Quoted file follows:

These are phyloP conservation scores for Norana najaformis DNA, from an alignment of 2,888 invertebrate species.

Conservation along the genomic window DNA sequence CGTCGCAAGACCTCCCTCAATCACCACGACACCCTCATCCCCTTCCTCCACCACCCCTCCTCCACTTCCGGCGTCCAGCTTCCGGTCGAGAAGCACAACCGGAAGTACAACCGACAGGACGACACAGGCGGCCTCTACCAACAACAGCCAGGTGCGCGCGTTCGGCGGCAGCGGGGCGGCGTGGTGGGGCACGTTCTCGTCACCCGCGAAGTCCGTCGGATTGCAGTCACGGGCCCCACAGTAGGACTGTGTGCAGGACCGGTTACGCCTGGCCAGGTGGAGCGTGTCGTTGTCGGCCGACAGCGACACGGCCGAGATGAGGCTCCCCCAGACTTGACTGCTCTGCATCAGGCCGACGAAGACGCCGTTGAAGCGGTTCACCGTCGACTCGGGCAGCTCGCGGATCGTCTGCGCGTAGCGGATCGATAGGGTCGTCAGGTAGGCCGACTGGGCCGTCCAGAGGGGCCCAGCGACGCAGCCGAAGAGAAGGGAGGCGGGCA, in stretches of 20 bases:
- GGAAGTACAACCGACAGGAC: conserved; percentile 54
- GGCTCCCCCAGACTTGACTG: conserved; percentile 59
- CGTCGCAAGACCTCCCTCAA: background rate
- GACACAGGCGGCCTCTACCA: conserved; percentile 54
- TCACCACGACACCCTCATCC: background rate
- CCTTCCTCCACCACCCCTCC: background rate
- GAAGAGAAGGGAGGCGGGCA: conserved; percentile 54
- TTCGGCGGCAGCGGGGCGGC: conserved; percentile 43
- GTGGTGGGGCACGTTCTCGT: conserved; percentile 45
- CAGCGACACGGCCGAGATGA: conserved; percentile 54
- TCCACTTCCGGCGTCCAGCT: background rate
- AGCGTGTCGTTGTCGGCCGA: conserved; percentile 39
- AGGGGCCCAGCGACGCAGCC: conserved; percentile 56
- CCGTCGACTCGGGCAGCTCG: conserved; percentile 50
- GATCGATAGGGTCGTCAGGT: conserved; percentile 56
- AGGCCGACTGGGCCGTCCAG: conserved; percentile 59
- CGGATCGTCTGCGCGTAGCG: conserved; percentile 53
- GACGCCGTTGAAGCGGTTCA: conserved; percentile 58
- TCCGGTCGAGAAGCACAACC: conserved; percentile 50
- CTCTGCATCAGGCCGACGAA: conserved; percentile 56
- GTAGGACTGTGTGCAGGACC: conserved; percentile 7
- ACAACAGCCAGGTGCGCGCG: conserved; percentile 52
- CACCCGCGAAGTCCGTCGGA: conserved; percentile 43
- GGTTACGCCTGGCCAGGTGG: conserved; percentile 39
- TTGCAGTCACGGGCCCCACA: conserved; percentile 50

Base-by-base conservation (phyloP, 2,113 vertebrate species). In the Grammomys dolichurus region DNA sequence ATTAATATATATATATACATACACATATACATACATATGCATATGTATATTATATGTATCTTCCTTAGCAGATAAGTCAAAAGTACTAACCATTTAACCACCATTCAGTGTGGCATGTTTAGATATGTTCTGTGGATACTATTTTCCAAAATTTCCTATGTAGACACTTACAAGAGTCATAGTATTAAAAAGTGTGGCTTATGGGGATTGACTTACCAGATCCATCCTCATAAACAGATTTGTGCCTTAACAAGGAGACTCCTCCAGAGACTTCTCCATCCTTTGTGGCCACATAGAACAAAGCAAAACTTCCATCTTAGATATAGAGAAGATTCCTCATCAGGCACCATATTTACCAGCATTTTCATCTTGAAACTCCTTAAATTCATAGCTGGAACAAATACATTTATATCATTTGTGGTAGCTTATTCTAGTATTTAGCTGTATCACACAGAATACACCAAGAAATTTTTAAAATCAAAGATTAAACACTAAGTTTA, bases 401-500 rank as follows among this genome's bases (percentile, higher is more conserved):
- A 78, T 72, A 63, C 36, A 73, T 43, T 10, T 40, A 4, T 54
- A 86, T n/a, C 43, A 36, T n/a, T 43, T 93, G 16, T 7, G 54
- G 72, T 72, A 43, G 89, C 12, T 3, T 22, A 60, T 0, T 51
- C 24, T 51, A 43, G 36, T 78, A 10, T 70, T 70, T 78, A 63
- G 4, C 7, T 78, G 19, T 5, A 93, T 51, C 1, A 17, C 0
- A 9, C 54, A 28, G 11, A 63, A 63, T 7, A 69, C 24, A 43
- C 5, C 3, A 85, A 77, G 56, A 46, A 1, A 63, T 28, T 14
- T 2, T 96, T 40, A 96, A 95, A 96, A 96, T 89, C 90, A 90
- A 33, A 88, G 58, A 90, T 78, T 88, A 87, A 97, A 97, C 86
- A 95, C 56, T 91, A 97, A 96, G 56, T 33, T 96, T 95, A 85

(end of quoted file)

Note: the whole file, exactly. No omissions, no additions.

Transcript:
These are phyloP conservation scores for Norana najaformis DNA, from an alignment of 2,888 invertebrate species.

Conservation along the genomic window DNA sequence CGTCGCAAGACCTCCCTCAATCACCACGACACCCTCATCCCCTTCCTCCACCACCCCTCCTCCACTTCCGGCGTCCAGCTTCCGGTCGAGAAGCACAACCGGAAGTACAACCGACAGGACGACACAGGCGGCCTCTACCAACAACAGCCAGGTGCGCGCGTTCGGCGGCAGCGGGGCGGCGTGGTGGGGCACGTTCTCGTCACCCGCGAAGTCCGTCGGATTGCAGTCACGGGCCCCACAGTAGGACTGTGTGCAGGACCGGTTACGCCTGGCCAGGTGGAGCGTGTCGTTGTCGGCCGACAGCGACACGGCCGAGATGAGGCTCCCCCAGACTTGACTGCTCTGCATCAGGCCGACGAAGACGCCGTTGAAGCGGTTCACCGTCGACTCGGGCAGCTCGCGGATCGTCTGCGCGTAGCGGATCGATAGGGTCGTCAGGTAGGCCGACTGGGCCGTCCAGAGGGGCCCAGCGACGCAGCCGAAGAGAAGGGAGGCGGGCA, in stretches of 20 bases:
- GGAAGTACAACCGACAGGAC: conserved; percentile 54
- GGCTCCCCCAGACTTGACTG: conserved; percentile 59
- CGTCGCAAGACCTCCCTCAA: background rate
- GACACAGGCGGCCTCTACCA: conserved; percentile 54
- TCACCACGACACCCTCATCC: background rate
- CCTTCCTCCACCACCCCTCC: background rate
- GAAGAGAAGGGAGGCGGGCA: conserved; percentile 54
- TTCGGCGGCAGCGGGGCGGC: conserved; percentile 43
- GTGGTGGGGCACGTTCTCGT: conserved; percentile 45
- CAGCGACACGGCCGAGATGA: conserved; percentile 54
- TCCACTTCCGGCGTCCAGCT: background rate
- AGCGTGTCGTTGTCGGCCGA: conserved; percentile 39
- AGGGGCCCAGCGACGCAGCC: conserved; percentile 56
- CCGTCGACTCGGGCAGCTCG: conserved; percentile 50
- GATCGATAGGGTCGTCAGGT: conserved; percentile 56
- AGGCCGACTGGGCCGTCCAG: conserved; percentile 59
- CGGATCGTCTGCGCGTAGCG: conserved; percentile 53
- GACGCCGTTGAAGCGGTTCA: conserved; percentile 58
- TCCGGTCGAGAAGCACAACC: conserved; percentile 50
- CTCTGCATCAGGCCGACGAA: conserved; percentile 56
- GTAGGACTGTGTGCAGGACC: conserved; percentile 7
- ACAACAGCCAGGTGCGCGCG: conserved; percentile 52
- CACCCGCGAAGTCCGTCGGA: conserved; percentile 43
- GGTTACGCCTGGCCAGGTGG: conserved; percentile 39
- TTGCAGTCACGGGCCCCACA: conserved; percentile 50

Base-by-base conservation (phyloP, 2,113 vertebrate species). In the Grammomys dolichurus region DNA sequence ATTAATATATATATATACATACACATATACATACATATGCATATGTATATTATATGTATCTTCCTTAGCAGATAAGTCAAAAGTACTAACCATTTAACCACCATTCAGTGTGGCATGTTTAGATATGTTCTGTGGATACTATTTTCCAAAATTTCCTATGTAGACACTTACAAGAGTCATAGTATTAAAAAGTGTGGCTTATGGGGATTGACTTACCAGATCCATCCTCATAAACAGATTTGTGCCTTAACAAGGAGACTCCTCCAGAGACTTCTCCATCCTTTGTGGCCACATAGAACAAAGCAAAACTTCCATCTTAGATATAGAGAAGATTCCTCATCAGGCACCATATTTACCAGCATTTTCATCTTGAAACTCCTTAAATTCATAGCTGGAACAAATACATTTATATCATTTGTGGTAGCTTATTCTAGTATTTAGCTGTATCACACAGAATACACCAAGAAATTTTTAAAATCAAAGATTAAACACTAAGTTTA, bases 401-500 rank as follows among this genome's bases (percentile, higher is more conserved):
- A 78, T 72, A 63, C 36, A 73, T 43, T 10, T 40, A 4, T 54
- A 86, T n/a, C 43, A 36, T n/a, T 43, T 93, G 16, T 7, G 54
- G 72, T 72, A 43, G 89, C 12, T 3, T 22, A 60, T 0, T 51
- C 24, T 51, A 43, G 36, T 78, A 10, T 70, T 70, T 78, A 63
- G 4, C 7, T 78, G 19, T 5, A 93, T 51, C 1, A 17, C 0
- A 9, C 54, A 28, G 11, A 63, A 63, T 7, A 69, C 24, A 43
- C 5, C 3, A 85, A 77, G 56, A 46, A 1, A 63, T 28, T 14
- T 2, T 96, T 40, A 96, A 95, A 96, A 96, T 89, C 90, A 90
- A 33, A 88, G 58, A 90, T 78, T 88, A 87, A 97, A 97, C 86
- A 95, C 56, T 91, A 97, A 96, G 56, T 33, T 96, T 95, A 85